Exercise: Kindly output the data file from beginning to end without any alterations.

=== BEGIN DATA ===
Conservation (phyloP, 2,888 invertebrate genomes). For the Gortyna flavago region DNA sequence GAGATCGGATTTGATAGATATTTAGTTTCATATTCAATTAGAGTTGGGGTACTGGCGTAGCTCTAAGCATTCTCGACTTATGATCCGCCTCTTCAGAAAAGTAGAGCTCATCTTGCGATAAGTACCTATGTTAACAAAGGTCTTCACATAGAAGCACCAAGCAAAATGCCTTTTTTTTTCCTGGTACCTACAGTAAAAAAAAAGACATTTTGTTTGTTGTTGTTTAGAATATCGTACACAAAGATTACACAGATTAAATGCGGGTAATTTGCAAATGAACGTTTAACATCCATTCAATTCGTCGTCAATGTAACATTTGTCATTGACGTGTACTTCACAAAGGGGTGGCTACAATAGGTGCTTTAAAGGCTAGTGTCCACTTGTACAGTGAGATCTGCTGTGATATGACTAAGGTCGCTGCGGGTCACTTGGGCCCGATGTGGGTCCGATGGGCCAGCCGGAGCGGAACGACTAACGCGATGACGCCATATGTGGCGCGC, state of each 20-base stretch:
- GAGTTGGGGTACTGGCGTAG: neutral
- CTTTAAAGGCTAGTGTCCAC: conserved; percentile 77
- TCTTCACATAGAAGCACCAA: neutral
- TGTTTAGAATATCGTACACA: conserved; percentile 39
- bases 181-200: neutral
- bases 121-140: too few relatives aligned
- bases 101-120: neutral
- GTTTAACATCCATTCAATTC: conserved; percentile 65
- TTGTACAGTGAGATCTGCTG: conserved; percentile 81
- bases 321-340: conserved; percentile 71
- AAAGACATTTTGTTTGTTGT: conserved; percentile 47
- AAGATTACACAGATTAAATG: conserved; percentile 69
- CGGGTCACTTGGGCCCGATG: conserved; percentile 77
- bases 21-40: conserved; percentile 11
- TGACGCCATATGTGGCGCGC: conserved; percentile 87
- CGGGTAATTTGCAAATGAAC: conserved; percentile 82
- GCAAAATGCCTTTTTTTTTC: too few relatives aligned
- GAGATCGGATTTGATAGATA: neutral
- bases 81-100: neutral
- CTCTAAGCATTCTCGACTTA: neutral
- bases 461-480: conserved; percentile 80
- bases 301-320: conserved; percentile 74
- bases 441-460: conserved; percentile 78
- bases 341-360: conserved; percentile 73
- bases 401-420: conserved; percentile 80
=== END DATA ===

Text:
Conservation (phyloP, 2,888 invertebrate genomes). For the Gortyna flavago region DNA sequence GAGATCGGATTTGATAGATATTTAGTTTCATATTCAATTAGAGTTGGGGTACTGGCGTAGCTCTAAGCATTCTCGACTTATGATCCGCCTCTTCAGAAAAGTAGAGCTCATCTTGCGATAAGTACCTATGTTAACAAAGGTCTTCACATAGAAGCACCAAGCAAAATGCCTTTTTTTTTCCTGGTACCTACAGTAAAAAAAAAGACATTTTGTTTGTTGTTGTTTAGAATATCGTACACAAAGATTACACAGATTAAATGCGGGTAATTTGCAAATGAACGTTTAACATCCATTCAATTCGTCGTCAATGTAACATTTGTCATTGACGTGTACTTCACAAAGGGGTGGCTACAATAGGTGCTTTAAAGGCTAGTGTCCACTTGTACAGTGAGATCTGCTGTGATATGACTAAGGTCGCTGCGGGTCACTTGGGCCCGATGTGGGTCCGATGGGCCAGCCGGAGCGGAACGACTAACGCGATGACGCCATATGTGGCGCGC, state of each 20-base stretch:
- GAGTTGGGGTACTGGCGTAG: neutral
- CTTTAAAGGCTAGTGTCCAC: conserved; percentile 77
- TCTTCACATAGAAGCACCAA: neutral
- TGTTTAGAATATCGTACACA: conserved; percentile 39
- bases 181-200: neutral
- bases 121-140: too few relatives aligned
- bases 101-120: neutral
- GTTTAACATCCATTCAATTC: conserved; percentile 65
- TTGTACAGTGAGATCTGCTG: conserved; percentile 81
- bases 321-340: conserved; percentile 71
- AAAGACATTTTGTTTGTTGT: conserved; percentile 47
- AAGATTACACAGATTAAATG: conserved; percentile 69
- CGGGTCACTTGGGCCCGATG: conserved; percentile 77
- bases 21-40: conserved; percentile 11
- TGACGCCATATGTGGCGCGC: conserved; percentile 87
- CGGGTAATTTGCAAATGAAC: conserved; percentile 82
- GCAAAATGCCTTTTTTTTTC: too few relatives aligned
- GAGATCGGATTTGATAGATA: neutral
- bases 81-100: neutral
- CTCTAAGCATTCTCGACTTA: neutral
- bases 461-480: conserved; percentile 80
- bases 301-320: conserved; percentile 74
- bases 441-460: conserved; percentile 78
- bases 341-360: conserved; percentile 73
- bases 401-420: conserved; percentile 80